Hancock County CourthouseEdit profile
The Hancock County Courthouse is a historic courthouse in Findlay, Ohio, United States. Built between 1886 and 1888, it was listed on the National Register of Historic Places in 1973. The building, as planned in 1885, was to replace a previous brick courthouse located at the same site. When oil and natural gas were discovered in Hancock County shortly thereafter, the Courthouse was given many of its unique and eclectic stylings. On April 17, 1885 the Ohio Legislature authorized the construction of a new courthouse for Hancock County, raising $100,000 in bonds. The cornerstone was laid on August 11, 1886. W.H. Campfield won the initial bid to construct the courthouse enclosure and that was completed by November 1886. Campfield again won the bid for the completion of the project. Amidst delays the project soared from an estimate of $121,890.25 to $305,272.53 (although after refunds on the bonds and interest this blossomed to more than $511,010).
The building measures 82 feet by 142 feet and is 139.5 feet tall from the sidewalk to the top of the county's namesake and Founding Father John Hancock. The Hancock statue is made of copper and stands next to a pedestal with a law book upon the clock tower. It stands approximately 18 feet tall. In September 1922, during a severe storm the statue was blown off the courthouse and extensively damaged. It was repaired the following year. Below John Hancock sit the three feminine figures, Law, Justice, and Mercy, also made out of copper. The clock tower itself has four faces pointing towards each cardinal direction. Each face measures between 8 to 9 feet in diameter. Originally these clocks had a pendulum, 3000 lb bell, and were hand wound until 1925 when they were electrified. The clock faces and inner works were constructed by the E. Howard & Co..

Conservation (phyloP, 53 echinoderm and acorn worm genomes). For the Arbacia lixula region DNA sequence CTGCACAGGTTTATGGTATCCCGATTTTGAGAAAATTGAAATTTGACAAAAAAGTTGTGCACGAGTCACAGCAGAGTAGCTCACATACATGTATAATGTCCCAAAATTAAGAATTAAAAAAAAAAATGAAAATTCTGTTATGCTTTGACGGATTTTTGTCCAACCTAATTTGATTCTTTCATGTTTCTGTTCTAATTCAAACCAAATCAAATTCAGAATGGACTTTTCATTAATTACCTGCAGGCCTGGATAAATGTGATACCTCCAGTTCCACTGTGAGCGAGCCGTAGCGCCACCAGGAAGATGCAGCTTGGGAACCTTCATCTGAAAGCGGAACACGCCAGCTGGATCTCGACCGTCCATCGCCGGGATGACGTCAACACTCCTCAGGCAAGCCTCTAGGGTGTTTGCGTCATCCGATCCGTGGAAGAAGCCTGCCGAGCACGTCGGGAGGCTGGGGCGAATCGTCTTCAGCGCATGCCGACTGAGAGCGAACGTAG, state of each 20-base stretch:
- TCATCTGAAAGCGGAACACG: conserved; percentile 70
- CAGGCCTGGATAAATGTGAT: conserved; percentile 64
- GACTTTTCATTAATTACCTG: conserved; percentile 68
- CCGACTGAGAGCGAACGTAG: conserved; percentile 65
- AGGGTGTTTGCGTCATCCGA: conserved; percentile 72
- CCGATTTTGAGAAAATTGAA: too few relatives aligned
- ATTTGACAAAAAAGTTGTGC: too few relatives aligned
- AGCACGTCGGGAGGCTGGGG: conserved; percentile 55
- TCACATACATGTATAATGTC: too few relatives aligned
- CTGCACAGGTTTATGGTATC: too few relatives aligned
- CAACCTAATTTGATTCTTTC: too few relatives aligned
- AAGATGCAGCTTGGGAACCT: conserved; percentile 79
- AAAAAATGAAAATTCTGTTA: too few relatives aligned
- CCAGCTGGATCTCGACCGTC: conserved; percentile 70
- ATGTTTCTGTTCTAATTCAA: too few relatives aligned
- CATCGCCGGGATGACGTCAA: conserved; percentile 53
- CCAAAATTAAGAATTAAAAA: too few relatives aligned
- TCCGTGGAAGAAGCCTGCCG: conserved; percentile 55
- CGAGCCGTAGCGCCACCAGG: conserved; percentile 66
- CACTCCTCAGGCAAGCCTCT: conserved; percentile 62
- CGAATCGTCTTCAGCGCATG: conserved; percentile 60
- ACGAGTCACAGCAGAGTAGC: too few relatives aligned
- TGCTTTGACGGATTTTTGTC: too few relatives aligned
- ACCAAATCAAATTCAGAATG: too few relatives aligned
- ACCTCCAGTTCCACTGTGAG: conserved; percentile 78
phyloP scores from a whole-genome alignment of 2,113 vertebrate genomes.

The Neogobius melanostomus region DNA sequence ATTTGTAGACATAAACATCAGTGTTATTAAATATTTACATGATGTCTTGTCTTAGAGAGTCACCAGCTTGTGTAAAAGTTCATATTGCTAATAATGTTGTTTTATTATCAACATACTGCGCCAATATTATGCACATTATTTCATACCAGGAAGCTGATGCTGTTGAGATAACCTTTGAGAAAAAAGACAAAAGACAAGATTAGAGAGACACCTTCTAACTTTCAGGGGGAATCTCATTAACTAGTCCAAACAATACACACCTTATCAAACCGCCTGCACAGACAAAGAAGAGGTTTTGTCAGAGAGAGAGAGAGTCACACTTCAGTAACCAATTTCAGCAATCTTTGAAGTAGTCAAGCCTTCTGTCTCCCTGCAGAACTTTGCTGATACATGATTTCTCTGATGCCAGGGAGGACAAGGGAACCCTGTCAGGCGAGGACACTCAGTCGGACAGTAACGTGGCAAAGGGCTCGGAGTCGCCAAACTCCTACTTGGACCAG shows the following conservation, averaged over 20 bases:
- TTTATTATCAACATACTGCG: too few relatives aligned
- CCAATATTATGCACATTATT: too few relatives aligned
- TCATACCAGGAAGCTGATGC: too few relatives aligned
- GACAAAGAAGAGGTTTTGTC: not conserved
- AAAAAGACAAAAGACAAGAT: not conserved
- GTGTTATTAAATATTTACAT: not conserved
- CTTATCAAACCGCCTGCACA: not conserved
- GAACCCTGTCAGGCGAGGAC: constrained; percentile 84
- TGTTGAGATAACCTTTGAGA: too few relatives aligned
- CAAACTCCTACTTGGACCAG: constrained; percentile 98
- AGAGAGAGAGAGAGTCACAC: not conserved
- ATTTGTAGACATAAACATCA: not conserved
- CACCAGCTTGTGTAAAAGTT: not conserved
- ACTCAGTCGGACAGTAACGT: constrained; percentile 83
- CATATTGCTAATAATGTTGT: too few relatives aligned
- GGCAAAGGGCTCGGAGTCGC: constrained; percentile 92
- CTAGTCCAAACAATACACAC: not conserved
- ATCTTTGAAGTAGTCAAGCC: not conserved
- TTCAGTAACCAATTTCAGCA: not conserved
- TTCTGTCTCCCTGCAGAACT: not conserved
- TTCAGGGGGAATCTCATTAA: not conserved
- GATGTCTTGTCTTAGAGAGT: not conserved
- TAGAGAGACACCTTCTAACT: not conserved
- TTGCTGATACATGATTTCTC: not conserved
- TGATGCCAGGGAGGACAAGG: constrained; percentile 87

During the 1990s the courthouse underwent an extensive $3 million dollar restoration. The brass railings to both the second and third floors are original to the structure, as well as the brass medallions below the bannisters. Also the ornately tiled floors, floral motif stained glass, and the imposing early Victorian woodwork is original.
It currently houses the Hancock County Common Pleas Court, Clerk of Courts, Law Library, Recorder's, Auditor's, and Treasurer's offices.